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La Jolla Institute for Immunology is a winner in XPrize rapid COVID-19 testing contest

The XPrize-winning team from the La Jolla Institute for Immunology.
(Jenna Hambrick)

The La Jolla Institute for Immunology is a winner in XPrize’s $6 million rapid COVID-19 testing competition.

The well-known technology contest organizer named five winning teams in the competition on March 16. The others are ChromaCode and Reliable-LFC, both of Carlsbad, Alveo Technologies of Alameda and Mirimus of Brooklyn, N.Y.

Each winner is guaranteed $500,000. They will receive an additional $500,000 over the next few months if they hit milestones for mass-producing their COVID-19 tests.

Moreover, a $50 million venture capital fund called the COVID Apollo Project has pledged to work with the XPrize Foundation and others to bring testing innovations to market. The fund includes life sciences investors such as RA Capital and Bain Capital.

The contest, launched last summer, aimed to spark development of “radically affordable,” accurate COVID testing platforms with turnaround times of no more than 12 hours from sample to result. It attracted about 700 applicants. The field was narrowed to 20 finalists in December.

Winners were chosen by a panel of judges that included public health scientists from academia, as well as physicians, immunologists and nurses.

When the pandemic first emerged, the La Jolla Institute for Immunology developed a saliva-based PCR test that any biolab could run. Although it was designed for internal use to ensure a safe workplace, the institute decided to enter it in the XPrize competition.

A few weeks ago, all the XPrize winners met to learn about one another’s technology. “They had the coolest stuff,” said Suzie Alarcon, the La Jolla Institute’s Next Generation Sequencing Core manager. “And ours, we are just using things that are already around and we sort of brute-forced it into something simpler, easy and cheap.”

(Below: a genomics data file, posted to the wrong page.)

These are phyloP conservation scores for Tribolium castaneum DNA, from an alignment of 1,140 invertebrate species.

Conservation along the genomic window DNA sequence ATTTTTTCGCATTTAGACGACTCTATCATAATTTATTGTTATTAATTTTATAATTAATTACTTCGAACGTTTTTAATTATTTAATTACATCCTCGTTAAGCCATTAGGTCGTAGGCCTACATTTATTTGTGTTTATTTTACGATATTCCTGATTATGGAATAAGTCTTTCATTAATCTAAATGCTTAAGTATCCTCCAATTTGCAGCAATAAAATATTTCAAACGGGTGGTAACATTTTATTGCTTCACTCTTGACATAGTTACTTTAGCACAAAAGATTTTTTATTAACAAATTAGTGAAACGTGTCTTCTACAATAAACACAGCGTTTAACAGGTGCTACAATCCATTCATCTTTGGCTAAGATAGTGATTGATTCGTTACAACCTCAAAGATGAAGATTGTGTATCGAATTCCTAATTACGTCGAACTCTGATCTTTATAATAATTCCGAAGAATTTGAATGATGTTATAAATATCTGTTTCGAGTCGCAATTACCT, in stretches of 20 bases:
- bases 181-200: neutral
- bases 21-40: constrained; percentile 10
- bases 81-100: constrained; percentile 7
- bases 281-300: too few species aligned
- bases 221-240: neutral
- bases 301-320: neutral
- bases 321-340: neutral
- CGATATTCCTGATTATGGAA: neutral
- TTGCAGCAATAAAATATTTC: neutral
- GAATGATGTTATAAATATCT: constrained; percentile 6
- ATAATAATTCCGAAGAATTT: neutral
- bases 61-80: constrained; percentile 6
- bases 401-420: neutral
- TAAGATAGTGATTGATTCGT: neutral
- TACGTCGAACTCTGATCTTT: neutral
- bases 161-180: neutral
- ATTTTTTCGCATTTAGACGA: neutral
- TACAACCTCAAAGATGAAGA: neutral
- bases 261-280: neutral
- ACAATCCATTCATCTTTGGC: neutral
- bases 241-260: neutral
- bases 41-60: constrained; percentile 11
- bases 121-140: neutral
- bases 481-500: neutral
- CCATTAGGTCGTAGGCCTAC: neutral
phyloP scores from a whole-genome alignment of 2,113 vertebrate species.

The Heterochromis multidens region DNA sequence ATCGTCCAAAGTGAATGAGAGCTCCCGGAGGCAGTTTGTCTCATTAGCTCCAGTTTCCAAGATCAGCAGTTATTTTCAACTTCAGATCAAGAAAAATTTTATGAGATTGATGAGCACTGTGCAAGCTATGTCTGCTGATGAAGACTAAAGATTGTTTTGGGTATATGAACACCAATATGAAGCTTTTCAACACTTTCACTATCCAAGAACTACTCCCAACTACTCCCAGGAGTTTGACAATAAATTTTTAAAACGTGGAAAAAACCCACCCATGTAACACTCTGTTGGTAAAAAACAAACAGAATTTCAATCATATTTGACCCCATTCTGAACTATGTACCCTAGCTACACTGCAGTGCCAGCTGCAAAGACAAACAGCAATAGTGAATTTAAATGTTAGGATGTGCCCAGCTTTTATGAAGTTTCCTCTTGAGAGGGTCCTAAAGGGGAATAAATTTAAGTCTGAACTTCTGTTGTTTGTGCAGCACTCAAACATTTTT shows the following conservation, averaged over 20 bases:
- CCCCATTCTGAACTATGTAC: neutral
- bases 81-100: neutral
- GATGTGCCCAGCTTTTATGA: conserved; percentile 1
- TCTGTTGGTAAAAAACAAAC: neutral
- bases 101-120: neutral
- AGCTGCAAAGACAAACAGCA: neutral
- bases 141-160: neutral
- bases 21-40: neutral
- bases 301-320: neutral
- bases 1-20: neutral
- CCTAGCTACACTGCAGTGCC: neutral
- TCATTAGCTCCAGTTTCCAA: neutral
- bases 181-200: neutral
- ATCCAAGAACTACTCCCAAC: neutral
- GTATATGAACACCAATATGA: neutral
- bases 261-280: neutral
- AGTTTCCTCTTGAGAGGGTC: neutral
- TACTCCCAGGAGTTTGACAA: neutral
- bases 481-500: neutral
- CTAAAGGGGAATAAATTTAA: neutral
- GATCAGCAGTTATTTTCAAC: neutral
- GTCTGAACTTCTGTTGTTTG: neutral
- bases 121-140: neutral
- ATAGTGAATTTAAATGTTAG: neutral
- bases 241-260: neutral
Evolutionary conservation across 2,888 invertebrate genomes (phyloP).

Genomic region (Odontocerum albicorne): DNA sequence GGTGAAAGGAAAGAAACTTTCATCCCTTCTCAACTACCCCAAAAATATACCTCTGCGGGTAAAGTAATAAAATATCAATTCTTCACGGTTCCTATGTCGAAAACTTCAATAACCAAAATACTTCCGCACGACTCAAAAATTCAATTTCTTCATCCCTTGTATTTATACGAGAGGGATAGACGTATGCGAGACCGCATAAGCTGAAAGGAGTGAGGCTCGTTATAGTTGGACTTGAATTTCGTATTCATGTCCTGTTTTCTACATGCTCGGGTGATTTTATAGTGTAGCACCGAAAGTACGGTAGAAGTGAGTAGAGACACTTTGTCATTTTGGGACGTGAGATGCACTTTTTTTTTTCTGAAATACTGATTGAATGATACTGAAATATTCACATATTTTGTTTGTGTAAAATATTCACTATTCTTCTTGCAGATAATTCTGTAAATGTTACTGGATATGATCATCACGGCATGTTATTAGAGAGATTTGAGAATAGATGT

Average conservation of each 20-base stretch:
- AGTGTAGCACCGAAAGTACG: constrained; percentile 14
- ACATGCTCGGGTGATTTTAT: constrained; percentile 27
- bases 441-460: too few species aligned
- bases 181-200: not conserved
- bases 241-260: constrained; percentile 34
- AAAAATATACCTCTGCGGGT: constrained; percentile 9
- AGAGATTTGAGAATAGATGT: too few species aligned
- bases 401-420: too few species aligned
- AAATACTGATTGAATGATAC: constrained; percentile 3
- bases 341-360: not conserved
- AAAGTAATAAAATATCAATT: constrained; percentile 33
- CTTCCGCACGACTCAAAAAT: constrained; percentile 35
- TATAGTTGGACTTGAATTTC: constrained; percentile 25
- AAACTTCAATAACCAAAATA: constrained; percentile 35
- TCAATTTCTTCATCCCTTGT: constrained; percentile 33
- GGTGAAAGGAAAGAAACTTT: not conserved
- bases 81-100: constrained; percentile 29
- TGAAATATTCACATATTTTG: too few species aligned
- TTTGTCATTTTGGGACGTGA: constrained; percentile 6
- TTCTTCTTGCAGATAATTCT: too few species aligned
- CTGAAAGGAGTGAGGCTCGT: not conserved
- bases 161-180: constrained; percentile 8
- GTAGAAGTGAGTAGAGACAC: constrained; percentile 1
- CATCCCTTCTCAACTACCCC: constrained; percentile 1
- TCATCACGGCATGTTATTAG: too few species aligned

But sometimes making existing technology more accessible is how it gets into the market in a meaningful way, she said. She believes saliva collection makes testing easier. Results come back in about 6½ hours, on average. The institute is sharing the recipe for its test at no charge.

“We think our contribution is going to have more impact by just giving it away as much as we can,” Alarcon said. “It would be awesome to get this into schools. They wouldn’t have to pay quite as much because we skip the whole RNA extraction step, which is pretty expensive. And if kids can collect saliva rather than have a swab up their nose, I think they would probably prefer that.”

She will continue to run a lab that’s a global clearinghouse for antibodies that fight COVID-19.

With the rollout of COVID-19 vaccines gaining momentum, it’s unclear how much demand there will be for large-scale, low-cost COVID tests beyond the many products already on the market. But XPrize officials said the technology developed for the rapid testing competition can be adapted easily to detect future viruses. And testing likely will continue to track COVID mutations, particularly if a variant emerges that’s resistant to vaccines.

XPrize, based in Los Angeles, has put on large-scale contests for years to foster technology breakthroughs. Some of its best-known competitions are the $10 million Ansari XPrize and the $20 million Google Lunar XPrize, both of which sparked private industry to pursue space travel. ◆